Four WWU juniors win the 2022 Global Innovation Awards for their Outstanding Kitchen Appliances
June 13, 2022
WWU’s Madeleine Gerst, Rose Kirby, Elliot Quasha and Carson Porter-Keese, juniors in the Industrial Design Program, won the prestigious Global Innovation Awards (GIA) for each of their kitchenware innovations. Western students won four out of the six awards given internationally.
The GIA Awards, sponsored by the International Housewares Association, are an annual student design competition to invigorate the houseware industry with new ideas from top student designers and to encourage talented students to consider a career in the housewares business. It’s open to all design students around the world, but is based in the U.S.
Arūnas Ošlapas, professor in the Engineering and Design Department at WWU, said their class limited the project category to kitchenware. “The kitchen is a unique place in the home. It is the heart of the home and it’s where most activities occur, so we thought it was a good place to design for,” Ošlapas said.
Ošlapas said the students had to find a common problem that occurred in the kitchen, for example moldy bread, and figure out if it was worth spending time to solve.
This left the students tasked with designing a sustainable kitchen product.
In first place, Madeleine Gerst created the Wave ultraviolet-C breadbox, which allows bread to last longer by preventing mold and eliminating the need for plastic packaging. UV-C is the highest-energy portion of the UV radiation spectrum and is used commercially to prevent mold growth, but it’s not currently found in the home.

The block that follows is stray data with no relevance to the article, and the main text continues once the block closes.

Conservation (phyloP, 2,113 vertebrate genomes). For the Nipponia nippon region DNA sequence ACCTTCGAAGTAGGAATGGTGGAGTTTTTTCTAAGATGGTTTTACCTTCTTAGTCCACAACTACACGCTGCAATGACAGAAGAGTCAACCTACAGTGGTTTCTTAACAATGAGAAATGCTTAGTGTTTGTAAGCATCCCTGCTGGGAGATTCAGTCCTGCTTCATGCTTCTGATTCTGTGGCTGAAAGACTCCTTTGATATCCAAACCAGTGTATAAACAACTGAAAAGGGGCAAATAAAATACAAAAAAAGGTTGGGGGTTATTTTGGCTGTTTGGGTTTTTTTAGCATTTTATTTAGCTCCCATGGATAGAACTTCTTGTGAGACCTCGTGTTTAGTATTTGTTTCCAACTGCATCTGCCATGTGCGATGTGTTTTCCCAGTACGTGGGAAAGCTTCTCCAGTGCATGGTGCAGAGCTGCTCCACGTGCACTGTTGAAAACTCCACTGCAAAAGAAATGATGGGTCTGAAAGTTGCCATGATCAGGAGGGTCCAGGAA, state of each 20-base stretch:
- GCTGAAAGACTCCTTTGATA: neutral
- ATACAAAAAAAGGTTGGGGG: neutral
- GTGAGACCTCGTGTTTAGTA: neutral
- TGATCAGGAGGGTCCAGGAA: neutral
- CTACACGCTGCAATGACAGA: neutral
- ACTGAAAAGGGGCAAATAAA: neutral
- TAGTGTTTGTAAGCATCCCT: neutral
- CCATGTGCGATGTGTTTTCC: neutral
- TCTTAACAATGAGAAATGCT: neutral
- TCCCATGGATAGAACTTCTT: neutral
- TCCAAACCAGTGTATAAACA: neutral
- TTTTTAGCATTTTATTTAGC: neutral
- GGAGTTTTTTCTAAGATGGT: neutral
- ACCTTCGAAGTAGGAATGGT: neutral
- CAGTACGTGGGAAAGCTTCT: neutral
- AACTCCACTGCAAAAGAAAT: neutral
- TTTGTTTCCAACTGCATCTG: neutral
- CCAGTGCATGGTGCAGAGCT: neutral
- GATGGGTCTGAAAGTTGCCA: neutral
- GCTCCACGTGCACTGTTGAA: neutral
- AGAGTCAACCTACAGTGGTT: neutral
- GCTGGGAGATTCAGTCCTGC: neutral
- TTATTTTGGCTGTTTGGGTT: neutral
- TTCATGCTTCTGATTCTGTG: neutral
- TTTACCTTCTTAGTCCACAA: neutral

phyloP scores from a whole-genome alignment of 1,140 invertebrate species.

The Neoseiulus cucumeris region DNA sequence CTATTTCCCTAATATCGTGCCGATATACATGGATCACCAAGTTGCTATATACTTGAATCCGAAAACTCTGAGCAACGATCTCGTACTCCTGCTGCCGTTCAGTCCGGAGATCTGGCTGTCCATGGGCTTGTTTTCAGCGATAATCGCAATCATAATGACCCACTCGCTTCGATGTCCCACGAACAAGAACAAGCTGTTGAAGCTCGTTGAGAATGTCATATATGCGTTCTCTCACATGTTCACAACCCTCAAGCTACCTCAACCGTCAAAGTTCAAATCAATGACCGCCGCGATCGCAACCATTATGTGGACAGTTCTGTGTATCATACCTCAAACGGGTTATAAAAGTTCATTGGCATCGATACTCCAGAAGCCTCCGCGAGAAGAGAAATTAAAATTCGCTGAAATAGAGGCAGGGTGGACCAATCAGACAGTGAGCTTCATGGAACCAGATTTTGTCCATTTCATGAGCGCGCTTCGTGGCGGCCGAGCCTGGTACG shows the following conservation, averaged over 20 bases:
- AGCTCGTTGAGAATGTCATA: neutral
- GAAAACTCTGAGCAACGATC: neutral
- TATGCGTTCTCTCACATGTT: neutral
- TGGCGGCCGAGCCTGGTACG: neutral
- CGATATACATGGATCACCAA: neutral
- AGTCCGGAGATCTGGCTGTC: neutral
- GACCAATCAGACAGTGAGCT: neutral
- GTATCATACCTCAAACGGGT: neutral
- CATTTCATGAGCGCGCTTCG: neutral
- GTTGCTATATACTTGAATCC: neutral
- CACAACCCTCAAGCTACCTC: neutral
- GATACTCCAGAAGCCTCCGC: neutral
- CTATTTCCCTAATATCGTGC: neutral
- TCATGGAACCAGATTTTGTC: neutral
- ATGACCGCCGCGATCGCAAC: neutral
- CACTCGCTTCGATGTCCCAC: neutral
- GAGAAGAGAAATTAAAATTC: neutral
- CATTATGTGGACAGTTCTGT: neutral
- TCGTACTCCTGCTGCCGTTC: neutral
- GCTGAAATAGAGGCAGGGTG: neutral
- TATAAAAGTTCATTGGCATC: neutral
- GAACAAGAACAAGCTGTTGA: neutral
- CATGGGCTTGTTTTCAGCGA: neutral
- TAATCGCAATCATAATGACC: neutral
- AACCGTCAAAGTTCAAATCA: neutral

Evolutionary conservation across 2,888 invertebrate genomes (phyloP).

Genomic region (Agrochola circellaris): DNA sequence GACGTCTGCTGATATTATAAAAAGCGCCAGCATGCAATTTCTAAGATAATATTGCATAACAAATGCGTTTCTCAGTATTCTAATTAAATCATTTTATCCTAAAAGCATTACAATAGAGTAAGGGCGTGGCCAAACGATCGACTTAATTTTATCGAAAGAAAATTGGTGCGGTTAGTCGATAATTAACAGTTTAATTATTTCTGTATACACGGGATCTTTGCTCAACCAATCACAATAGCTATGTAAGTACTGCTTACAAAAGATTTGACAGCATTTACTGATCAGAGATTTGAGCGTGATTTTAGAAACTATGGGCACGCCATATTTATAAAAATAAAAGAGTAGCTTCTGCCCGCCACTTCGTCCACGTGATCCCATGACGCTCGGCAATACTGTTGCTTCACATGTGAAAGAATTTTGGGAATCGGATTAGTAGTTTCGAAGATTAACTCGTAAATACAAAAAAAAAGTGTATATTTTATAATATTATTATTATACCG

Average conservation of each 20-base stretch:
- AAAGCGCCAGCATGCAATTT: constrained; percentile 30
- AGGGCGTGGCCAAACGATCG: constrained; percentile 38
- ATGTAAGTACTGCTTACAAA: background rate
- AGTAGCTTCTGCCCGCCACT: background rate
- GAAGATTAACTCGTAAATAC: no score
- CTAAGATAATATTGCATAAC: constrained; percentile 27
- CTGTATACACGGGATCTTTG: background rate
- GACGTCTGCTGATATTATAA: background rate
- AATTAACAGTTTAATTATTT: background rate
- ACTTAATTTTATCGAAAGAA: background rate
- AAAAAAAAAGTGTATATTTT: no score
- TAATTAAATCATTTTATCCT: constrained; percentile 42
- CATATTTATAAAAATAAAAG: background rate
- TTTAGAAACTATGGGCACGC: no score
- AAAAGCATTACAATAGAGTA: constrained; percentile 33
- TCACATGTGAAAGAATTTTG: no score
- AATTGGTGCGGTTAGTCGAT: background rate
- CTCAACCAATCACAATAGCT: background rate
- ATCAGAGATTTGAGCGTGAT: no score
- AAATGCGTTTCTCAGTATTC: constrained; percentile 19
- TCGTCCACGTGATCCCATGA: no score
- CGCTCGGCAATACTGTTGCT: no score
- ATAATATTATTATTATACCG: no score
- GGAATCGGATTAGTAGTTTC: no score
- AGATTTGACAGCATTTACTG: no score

“I was looking in the kitchen where food is most wasted, and I came up with bread, which is one of the most wasted food items,” Gerst said. “Globally, almost 900,000 tons of bread is wasted annually.”
Similarly, Rose Kirby, the second-place winner from West Seattle, also designed an innovation named Osmo, an evaporative refrigerator that helps to preserve food and avert spoilage of produce.
“The evaporative refrigerator keeps fruits and vegetables cool and humid without using electricity or chemical refrigerants,” Kirby said. “It’s intended to give an alternative for keeping produce fresh other than the fridge.”
Kirby said a regular fridge creates a vicious cycle of food going bad and getting moldy. But the evaporative fridge passively evaporates water through the porous surfaces of its ceramic container, allowing consumers to preserve their fruits and vegetables for a longer period. It uses a technology that has been used since ancient times to preserve foods in hot climates.
Third place winners Elliot Quasha and Carson Porter-Keese innovated products that were also both sustainable and useful.
Elliot Quasha, from Seattle, created the Tē Immersion Boiler, which allows the user to boil a cup of water for tea with a safe and attractive immersible heater.
“This product came to be through an interest I had in tea,” Quasha said. “I wanted to develop an alternative to the electric kettle, so that is what Tē is. It utilizes an ultra-fast carbon electrode battery that allows for it to heat water to a comfortable drinking temperature.”
The other third-place winner, Carson Porter-Keese, from Kent, created the Gro Herb planter, a self-supporting planter system that absorbs moisture from the atmosphere to efficiently grow plants in the kitchen.
“It grows upside down and that is for a purpose to allow more kitchen counter space,” Porter-Keese said.
Gro has three parts—planter pods, moisture units and a base plate, all made from hemp-based bioplastic. A sliding door mechanism in the pods allows for easy access and contains the soil.
Ošlapas says the GIA competition is intense and the judges want to see proof of concept regarding the innovation’s technology, workability and how it is manufactured.
“A lot of people think that designers just make things look pretty, but our job goes way beyond that,” Ošlapas said. “We have a responsibility to the consumer to make something that is safe, better than the previous model and affordable.”